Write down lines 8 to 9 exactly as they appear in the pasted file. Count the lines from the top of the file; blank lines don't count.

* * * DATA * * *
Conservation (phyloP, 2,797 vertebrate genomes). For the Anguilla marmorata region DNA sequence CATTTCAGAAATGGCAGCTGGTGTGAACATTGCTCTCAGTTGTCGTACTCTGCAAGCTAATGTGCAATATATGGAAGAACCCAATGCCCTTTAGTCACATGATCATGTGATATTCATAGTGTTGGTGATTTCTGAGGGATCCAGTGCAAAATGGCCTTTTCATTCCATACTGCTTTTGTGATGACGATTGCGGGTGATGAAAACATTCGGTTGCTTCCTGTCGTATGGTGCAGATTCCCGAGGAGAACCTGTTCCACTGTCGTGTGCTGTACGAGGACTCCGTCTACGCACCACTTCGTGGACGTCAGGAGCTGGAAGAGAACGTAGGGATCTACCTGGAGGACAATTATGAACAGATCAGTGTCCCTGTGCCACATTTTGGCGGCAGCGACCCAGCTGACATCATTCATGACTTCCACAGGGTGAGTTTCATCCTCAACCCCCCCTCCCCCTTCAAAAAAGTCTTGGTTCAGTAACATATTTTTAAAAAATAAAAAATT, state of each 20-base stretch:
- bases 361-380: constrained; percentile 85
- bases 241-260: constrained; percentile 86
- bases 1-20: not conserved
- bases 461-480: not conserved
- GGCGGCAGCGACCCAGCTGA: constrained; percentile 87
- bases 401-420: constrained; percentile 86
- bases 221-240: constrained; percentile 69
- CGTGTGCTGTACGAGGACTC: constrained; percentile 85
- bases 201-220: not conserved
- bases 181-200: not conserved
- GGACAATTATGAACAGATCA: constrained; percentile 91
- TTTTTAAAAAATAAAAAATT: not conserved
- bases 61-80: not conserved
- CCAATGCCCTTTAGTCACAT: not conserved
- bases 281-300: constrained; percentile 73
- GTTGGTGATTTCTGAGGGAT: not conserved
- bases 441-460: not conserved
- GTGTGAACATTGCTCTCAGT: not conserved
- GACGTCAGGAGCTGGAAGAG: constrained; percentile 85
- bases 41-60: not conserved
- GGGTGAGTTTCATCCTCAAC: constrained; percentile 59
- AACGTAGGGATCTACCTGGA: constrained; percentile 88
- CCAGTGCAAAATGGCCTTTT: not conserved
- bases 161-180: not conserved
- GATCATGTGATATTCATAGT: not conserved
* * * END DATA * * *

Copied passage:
- bases 221-240: constrained; percentile 69
- CGTGTGCTGTACGAGGACTC: constrained; percentile 85